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  14. JenE says:

    I cannot thank you enough for this post!!! I believe I will print it out and hang it on the ‘fridge.
    Bless you! : )

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  15. Thank you for this! It is hard dealing with the negativity, particularly when it happens behind one’s back or at social gatherings. I used to get a lot of comments about food from my husband’s family and they would sneak my oldest junk food, but…now they are dealing with diabetes and celiacs because of their food choices. My children are not and God willing, will have happy healthy productive lives.

    With five children I do feel like I spend all day cooking, cleaning, doing laundry and diapers, but I try to include the kids in what I do as much as possible. I also spend time educating them about the choices we are making, especially my oldest. He’s only seven years away from being on his own and he will have at least one issue to deal with – alcoholism. I hope that he can make his choices with his eyes wide open to the consequences of those choices.

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  16. Amanda says:

    Beautiful post! I think sometimes, we can be our own worst critics as well.
    I think one of the most frustrating things a woman has said to me (while I’m with her during labor- the one I’m thinking of was a long one- though this has been asked of me more than once) is: “Who is with your kids? I could never do what you do. I think it’s so important that a mother be home with her children!”
    Ugh! Seriously hard to hear as a midwife!!
    I get it both ways. Sometimes my family thinks that I don’t have a “real” job because I’m self-employed and therefore ask me to do things like sit at their house waiting for the cable guy while they’re at work. But then I get this guilt for being called away from my husband and children to care for others.
    It’s been challenging at times. My hope is that I am modeling for my children how important it is to me to find balance between these poles. I really enjoy my work and find it incredibly rewarding. I really enjoy my children, but also know myself well and feel like working a bit helps me personally be a better mother.
    We all need to find our balancing point- whether we have to work out of necessity or desire or really just love being at home and doing the work of maintaining a household. (And everything in between!)
    Own it, find peace with it, and don’t let the naysayers get you down!
    xo!

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  17. Amy says:

    Such an encouraging post. Thank you for speaking so clearly to me today. Praise be to God. May His blessings flow.

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  18. Cathy says:

    I notice I also get a lot of comments about how “lucky” I am to stay home. And yes, I agree I am blessed. But it isn’t luck allowing this, but rather many small daily sacrifices and frugality. We manage 4 kids, soon to be 5, and a whole lot of debt from our younger less-wise days on a single enlisted military income. Lots of hard work, no luck involved!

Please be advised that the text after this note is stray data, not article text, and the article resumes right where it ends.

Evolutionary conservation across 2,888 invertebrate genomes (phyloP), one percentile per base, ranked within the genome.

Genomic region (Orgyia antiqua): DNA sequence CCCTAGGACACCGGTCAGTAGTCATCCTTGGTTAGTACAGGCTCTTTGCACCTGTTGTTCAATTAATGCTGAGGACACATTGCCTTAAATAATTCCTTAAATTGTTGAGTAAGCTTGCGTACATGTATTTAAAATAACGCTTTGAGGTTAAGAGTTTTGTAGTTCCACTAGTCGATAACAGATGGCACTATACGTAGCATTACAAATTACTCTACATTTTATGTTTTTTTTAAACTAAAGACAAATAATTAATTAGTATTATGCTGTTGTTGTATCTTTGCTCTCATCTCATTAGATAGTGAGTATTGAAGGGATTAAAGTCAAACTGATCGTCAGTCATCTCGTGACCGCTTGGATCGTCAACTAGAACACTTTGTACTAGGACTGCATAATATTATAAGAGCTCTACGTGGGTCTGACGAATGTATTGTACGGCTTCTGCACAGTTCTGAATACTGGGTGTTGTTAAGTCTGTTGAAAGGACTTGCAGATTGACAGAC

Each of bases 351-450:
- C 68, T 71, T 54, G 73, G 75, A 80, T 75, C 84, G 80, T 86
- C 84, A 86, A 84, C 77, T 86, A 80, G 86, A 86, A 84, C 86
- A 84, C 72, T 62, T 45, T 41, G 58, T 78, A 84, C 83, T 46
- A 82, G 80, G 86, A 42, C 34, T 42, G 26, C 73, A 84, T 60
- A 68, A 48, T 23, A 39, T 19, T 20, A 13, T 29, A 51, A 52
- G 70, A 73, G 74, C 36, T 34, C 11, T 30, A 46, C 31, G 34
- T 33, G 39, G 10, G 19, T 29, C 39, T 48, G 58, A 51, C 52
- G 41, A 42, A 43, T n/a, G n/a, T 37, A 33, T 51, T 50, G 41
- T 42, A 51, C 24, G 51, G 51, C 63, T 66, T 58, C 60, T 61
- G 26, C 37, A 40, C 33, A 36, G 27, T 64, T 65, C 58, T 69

Great post, by the way!

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  19. Well said!
    I still don’t understand why people think they have a right to question my decisions, and let me know everything they feel I’m doing wrong- just because I’m not living the typical, mainstream life. I find it most frustrating when friends and family feel the need to tell me my children would be better off if I didn’t homeschool them. Yet I have a degree in middles grades education, and taught public school before I was able to come home. Funny to try and process how it’s ok for me to teach 120 children a day that belong to other people, but wrong for me to teach my own two! Crazy, huh?

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  20. Breanne says:

    What a great post. I’m a freshman in college and already experience the negativity from (well-meaning) friends and older adults who think I’ll be wasting my great mind (as if any mind isn’t great) if I don’t go to medical school and become a doctor. But I’d be perfectly happy to “waste” my undergraduate degree AND my mind if I can be a great stay-at-home-mom and wife! People don’t understand that anymore! I’m going to college because I love it and that’s the season I’m in, NOT because that’s where my fulfillment comes from!

    Thanks for the great post!

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  21. Jess says:

    To spend my days serving my Lord, serving my husband, raising my children with a vision for building future generations in Christ’s kingdom . . . it doesn’t get better than this! The quality of life that my husband, children and myself enjoy since I’m home and am able to focus on healthy eating, a clean home, a love of learning in our homeschool and a loving and nurturing environment, is beyond compare. This is TRUE WEALTH. Praise God from whom all blessing flow!

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  22. Simone says:

    Amen sistah! :)

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  23. Motherhen68 says:

    Every day when I’m working at my lame hostess job, cleaning the bathrooms @ the restaurant, I think “I could be doing this at my own house, but no, here I am”. When I am fixing salads for customers, I think “I could be doing this at home.” Everything I do at work, I could do much easier at home. Only 154.00 left to go! One more check and I’m done!